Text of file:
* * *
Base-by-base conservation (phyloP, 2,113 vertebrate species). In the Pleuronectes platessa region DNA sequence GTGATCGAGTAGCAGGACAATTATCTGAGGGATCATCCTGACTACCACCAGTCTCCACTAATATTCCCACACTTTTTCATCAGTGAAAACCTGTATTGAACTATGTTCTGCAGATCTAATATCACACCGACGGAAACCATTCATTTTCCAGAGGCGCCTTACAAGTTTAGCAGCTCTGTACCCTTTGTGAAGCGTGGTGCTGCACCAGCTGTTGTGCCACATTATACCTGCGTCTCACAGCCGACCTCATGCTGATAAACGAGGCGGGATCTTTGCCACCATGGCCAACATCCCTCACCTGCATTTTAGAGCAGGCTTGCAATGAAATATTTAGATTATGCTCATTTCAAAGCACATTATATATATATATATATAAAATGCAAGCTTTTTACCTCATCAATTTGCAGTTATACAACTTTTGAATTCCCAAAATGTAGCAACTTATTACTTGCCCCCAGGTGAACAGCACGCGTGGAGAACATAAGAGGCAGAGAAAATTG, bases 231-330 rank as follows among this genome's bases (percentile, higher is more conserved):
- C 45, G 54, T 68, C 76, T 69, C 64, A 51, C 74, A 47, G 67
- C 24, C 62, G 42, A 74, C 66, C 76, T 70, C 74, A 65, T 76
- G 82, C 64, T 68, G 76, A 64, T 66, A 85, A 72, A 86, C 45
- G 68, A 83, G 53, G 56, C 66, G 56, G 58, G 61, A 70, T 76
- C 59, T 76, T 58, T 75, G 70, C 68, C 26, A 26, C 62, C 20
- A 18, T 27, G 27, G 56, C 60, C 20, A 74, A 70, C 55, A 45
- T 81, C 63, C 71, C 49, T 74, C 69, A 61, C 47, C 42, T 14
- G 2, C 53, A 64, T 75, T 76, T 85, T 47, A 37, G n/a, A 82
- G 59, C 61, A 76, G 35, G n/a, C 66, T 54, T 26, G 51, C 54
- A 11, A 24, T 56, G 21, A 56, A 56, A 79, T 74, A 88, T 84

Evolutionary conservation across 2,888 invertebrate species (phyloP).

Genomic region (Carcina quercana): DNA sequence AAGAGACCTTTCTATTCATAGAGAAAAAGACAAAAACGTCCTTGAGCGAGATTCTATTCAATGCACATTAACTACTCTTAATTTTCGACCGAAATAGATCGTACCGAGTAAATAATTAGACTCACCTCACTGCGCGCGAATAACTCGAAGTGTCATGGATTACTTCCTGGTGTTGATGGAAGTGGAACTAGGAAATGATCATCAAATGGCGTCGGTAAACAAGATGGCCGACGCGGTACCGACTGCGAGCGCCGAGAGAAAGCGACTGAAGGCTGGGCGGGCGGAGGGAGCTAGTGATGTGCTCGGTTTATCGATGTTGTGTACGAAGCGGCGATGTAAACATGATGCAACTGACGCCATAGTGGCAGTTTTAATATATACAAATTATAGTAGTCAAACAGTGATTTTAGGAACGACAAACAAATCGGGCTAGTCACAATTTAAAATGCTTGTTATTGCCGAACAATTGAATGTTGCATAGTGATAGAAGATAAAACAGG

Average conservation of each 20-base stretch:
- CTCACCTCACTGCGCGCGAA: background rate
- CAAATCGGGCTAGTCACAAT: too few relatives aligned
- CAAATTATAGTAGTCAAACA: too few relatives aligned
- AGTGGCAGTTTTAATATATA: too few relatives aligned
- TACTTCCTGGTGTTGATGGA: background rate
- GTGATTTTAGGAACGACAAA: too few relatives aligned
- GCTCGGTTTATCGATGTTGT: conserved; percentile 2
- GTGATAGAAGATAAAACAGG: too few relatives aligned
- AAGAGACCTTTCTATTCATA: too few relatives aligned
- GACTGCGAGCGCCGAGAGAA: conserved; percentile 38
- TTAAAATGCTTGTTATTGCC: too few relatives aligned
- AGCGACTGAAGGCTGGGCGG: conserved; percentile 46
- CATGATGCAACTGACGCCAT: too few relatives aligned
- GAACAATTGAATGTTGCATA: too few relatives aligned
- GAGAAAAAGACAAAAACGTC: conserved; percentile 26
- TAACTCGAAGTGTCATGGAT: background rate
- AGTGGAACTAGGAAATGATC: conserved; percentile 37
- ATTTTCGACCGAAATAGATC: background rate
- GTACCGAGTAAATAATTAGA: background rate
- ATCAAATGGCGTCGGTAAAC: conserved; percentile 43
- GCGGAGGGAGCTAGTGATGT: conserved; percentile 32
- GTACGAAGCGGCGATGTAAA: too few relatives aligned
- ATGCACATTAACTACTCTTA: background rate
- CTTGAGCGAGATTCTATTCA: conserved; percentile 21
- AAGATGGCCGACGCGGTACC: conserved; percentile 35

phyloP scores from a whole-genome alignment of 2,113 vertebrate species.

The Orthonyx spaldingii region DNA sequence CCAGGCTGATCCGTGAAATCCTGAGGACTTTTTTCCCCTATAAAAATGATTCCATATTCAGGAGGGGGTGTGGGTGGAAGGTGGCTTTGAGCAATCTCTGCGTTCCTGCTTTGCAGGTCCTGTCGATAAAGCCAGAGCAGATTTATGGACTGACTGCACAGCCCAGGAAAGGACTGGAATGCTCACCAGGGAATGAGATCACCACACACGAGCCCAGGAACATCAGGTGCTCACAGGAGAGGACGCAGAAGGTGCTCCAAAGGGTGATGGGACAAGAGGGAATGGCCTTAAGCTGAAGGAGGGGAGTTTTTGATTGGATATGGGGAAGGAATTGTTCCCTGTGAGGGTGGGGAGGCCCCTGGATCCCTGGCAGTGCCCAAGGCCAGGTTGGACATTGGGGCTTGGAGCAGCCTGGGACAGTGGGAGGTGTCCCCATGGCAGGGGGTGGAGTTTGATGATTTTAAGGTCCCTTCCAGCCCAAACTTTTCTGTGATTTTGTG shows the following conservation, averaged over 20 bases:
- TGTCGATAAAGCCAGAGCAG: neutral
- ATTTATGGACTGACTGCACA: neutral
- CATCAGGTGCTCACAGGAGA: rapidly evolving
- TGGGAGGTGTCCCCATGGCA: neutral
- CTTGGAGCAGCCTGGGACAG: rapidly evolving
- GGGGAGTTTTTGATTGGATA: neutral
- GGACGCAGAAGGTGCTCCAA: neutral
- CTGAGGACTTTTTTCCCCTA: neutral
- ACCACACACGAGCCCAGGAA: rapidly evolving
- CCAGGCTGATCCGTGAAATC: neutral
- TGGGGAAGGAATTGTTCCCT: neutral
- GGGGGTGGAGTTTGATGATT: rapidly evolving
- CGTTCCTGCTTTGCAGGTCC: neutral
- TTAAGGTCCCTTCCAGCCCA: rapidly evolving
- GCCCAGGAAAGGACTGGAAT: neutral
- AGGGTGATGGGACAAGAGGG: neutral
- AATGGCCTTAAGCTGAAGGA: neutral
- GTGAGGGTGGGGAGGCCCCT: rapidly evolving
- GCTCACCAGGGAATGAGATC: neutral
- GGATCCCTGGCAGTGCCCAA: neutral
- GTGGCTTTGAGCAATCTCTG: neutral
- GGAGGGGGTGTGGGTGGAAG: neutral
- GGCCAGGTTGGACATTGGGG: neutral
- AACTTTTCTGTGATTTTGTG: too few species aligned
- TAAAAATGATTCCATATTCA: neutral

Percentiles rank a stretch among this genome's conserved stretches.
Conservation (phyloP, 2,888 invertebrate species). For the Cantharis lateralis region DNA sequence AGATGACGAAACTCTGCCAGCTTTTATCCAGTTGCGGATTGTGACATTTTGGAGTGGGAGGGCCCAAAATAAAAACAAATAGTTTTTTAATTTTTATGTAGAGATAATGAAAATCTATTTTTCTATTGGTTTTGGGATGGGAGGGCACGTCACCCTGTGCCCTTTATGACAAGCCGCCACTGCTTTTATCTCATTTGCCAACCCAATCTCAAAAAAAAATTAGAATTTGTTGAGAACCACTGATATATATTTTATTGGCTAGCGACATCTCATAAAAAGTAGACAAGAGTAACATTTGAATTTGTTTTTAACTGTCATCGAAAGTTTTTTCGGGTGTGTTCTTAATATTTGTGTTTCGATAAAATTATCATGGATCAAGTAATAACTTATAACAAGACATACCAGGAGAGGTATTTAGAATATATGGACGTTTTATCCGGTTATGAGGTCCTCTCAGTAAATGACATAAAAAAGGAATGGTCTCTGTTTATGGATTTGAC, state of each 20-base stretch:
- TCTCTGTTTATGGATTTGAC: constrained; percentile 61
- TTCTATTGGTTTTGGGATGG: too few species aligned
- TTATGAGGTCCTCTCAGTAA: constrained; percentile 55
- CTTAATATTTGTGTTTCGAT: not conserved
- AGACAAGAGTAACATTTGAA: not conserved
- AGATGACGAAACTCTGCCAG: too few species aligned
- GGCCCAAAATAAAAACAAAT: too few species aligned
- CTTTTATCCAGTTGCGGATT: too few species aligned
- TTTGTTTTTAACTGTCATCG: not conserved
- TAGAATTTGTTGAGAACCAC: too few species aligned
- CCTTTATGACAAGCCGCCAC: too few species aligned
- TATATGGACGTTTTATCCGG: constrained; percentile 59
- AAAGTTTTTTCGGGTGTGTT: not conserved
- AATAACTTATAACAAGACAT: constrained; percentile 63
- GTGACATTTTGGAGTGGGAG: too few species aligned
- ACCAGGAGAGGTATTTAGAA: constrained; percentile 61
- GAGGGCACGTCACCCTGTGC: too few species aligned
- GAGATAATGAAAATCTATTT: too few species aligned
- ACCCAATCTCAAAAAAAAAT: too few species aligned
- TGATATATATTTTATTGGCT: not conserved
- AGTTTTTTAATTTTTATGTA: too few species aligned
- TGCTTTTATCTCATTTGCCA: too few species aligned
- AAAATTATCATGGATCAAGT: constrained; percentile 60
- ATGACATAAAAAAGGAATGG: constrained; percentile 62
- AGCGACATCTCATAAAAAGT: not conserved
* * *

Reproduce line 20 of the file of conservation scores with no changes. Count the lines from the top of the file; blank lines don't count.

- GTGATTTTAGGAACGACAAA: too few relatives aligned